In addition, activity trackers can do more than simply track how active you’ve been. A good example comes from another recent study published in the Journal of the American Medical Association in which activity trackers were incorporated into a competitive game, complete with signed commitments to specific activity goals, an elaborate point system, and reliance on team cooperation and rewards.
The study found that those using game-based activity trackers were more active and achieved activity goals more often than those using activity trackers without the game. The study lasted only 12 weeks and improvements waned somewhat after it ended, so the long-term impact of a program like this is uncertain.
Wearable Technology is a Significant Part of the Future of Health Care
Wearable health care technology has already had a great impact on both doctors and patients, helping them be connected. Patients are empowered to take control of their health conditions 24 hours a day without leaving home or getting distracted from work, and get real-time feedback from doctors. This allows them to avoid unnecessary hospitalizations or frequent visits to the doctor’s office, and reduces stress and expenses.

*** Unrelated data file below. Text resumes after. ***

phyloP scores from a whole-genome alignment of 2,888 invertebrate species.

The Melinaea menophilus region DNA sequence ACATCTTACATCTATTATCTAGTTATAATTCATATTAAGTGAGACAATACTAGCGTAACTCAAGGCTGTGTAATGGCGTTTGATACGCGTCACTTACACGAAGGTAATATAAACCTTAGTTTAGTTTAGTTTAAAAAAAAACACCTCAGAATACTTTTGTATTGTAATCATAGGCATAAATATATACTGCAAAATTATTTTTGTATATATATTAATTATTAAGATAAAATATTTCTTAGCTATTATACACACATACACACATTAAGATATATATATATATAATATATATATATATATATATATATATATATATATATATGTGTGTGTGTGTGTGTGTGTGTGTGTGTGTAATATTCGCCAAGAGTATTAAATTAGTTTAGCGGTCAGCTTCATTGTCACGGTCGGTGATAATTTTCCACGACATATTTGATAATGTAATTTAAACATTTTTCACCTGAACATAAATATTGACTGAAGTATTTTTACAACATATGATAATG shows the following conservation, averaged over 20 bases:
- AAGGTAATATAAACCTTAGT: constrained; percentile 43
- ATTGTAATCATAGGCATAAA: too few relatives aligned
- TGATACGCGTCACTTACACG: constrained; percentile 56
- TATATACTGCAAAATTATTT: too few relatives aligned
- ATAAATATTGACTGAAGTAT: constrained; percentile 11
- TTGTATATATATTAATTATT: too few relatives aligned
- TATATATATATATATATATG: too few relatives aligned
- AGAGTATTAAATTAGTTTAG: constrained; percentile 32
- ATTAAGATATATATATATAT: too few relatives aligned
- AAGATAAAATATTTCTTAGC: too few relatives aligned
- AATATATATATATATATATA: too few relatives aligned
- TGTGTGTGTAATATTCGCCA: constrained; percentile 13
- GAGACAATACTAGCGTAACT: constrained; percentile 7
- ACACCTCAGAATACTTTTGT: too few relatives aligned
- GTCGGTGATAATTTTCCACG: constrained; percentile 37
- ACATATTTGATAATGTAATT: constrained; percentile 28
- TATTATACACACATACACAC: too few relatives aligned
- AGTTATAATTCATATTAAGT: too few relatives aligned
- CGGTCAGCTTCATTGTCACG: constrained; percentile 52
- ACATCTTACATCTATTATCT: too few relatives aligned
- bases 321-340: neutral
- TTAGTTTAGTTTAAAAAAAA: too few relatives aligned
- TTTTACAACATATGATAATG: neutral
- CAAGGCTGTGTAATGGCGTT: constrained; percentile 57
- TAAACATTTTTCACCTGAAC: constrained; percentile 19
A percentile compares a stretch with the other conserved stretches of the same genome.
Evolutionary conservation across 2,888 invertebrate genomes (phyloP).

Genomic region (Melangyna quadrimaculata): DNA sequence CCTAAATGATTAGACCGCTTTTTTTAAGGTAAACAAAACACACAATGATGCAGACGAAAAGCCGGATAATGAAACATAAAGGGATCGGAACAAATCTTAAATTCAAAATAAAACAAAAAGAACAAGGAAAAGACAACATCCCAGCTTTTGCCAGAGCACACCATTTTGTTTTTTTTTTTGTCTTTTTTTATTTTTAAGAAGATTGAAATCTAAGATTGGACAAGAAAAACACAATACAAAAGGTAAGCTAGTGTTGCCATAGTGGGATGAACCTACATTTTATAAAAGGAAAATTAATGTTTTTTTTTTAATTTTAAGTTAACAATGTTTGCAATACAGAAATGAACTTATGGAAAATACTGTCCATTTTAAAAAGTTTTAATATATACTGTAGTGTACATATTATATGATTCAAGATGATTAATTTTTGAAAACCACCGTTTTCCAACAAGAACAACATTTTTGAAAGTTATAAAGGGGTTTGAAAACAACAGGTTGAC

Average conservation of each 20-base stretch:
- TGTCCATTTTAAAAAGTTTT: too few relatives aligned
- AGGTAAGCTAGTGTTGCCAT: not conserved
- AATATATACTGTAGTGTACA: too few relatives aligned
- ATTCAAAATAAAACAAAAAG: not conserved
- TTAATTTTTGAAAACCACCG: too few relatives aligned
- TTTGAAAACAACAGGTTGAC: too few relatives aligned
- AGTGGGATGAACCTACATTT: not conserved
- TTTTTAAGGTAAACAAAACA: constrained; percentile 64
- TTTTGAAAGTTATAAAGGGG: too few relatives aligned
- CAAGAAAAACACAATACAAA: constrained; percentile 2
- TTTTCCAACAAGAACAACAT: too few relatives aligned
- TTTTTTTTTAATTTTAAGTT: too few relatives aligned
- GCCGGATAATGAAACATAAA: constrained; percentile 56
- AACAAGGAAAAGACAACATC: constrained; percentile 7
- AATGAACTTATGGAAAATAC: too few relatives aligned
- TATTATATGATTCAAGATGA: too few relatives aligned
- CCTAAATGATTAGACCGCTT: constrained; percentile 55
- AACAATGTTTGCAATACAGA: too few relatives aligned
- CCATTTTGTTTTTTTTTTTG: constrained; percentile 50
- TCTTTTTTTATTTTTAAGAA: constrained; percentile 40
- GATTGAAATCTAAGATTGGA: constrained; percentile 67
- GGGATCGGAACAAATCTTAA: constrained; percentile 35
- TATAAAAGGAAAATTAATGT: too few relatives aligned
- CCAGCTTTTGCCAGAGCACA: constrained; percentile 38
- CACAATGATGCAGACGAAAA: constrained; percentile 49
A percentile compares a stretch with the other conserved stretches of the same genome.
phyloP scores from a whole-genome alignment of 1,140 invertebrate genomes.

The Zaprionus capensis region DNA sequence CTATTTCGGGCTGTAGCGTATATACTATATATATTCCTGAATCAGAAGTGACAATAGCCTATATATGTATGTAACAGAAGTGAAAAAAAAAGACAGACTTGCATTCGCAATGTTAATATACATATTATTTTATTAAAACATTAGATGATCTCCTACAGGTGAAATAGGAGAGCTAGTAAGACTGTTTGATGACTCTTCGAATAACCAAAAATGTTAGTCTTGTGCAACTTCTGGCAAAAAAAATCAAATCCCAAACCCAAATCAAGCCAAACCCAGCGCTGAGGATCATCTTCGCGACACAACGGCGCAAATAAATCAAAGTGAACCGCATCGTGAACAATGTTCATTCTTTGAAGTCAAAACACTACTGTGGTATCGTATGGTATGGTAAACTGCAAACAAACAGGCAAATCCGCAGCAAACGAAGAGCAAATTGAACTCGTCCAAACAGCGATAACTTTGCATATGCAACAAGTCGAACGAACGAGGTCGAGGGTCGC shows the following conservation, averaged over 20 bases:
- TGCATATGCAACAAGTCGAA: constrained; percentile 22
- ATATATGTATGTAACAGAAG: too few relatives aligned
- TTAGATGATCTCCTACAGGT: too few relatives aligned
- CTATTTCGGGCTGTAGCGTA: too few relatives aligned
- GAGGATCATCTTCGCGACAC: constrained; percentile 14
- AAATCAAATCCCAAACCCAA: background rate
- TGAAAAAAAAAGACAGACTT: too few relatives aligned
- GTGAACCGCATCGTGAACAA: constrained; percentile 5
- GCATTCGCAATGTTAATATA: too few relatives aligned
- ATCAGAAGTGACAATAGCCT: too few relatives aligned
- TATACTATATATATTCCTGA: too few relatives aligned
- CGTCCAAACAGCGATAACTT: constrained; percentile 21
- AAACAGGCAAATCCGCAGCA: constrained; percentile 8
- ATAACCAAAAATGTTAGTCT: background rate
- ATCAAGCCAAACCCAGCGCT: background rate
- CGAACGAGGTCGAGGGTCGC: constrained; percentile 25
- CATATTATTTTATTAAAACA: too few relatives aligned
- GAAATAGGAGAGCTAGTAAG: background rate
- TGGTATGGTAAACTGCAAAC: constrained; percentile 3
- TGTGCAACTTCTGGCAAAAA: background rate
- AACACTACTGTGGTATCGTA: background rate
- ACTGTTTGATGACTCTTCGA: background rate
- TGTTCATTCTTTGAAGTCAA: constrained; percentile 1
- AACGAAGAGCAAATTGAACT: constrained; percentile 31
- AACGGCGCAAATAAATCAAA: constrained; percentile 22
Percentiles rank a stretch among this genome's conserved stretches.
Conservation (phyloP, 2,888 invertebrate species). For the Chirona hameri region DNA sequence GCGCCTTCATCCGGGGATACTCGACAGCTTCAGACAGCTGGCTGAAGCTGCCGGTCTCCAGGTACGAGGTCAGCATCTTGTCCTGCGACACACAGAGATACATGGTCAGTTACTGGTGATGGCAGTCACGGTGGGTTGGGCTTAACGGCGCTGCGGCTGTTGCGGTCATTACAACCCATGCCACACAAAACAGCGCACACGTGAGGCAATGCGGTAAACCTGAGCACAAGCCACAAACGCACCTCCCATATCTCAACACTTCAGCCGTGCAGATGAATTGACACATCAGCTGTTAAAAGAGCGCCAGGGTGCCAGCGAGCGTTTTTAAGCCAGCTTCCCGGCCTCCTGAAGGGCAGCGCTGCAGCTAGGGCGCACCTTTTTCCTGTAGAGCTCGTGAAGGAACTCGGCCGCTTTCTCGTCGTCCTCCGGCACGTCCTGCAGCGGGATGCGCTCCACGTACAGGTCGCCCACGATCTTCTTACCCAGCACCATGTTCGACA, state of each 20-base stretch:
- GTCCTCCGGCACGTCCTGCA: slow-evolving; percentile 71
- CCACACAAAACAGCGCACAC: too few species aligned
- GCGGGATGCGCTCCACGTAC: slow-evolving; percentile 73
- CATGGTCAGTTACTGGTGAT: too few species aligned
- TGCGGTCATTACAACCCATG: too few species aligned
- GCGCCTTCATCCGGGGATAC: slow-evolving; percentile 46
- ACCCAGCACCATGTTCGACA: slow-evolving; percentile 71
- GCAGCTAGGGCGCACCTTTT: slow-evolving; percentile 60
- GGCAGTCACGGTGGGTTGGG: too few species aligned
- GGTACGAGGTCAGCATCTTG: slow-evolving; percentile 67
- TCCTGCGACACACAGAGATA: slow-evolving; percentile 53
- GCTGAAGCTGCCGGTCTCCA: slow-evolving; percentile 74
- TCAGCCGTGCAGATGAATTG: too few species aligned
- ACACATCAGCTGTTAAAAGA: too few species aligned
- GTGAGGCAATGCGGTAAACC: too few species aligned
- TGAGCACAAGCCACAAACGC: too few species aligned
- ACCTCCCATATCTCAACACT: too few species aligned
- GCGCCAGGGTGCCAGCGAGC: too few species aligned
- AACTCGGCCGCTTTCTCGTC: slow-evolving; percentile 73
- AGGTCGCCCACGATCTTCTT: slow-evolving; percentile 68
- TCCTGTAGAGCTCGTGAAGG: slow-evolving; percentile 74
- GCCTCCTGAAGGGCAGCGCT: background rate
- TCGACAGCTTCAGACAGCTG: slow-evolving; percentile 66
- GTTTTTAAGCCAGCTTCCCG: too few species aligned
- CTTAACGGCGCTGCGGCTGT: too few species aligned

Industry experts anticipate a strong adoption of wearable technology in medicine in the near future, as it undoubtedly brings positive changes with it. Wearables can help prevent diseases or monitor them, provide real-time feedback and help with rehabilitation, remind patients to take drugs and assist in adhering to a care plan.
With patients continuing to pay more for their own health care, they will continue to demand a quality, consumer-centric care experience. With technology being a key tool in the retail space, patients are growing accustomed to those services and demanding them in the health care space.
To learn more about wearable technology, how it can work for your company, and what issues arise from its use, contact your Marsh & McLennan Agency representative.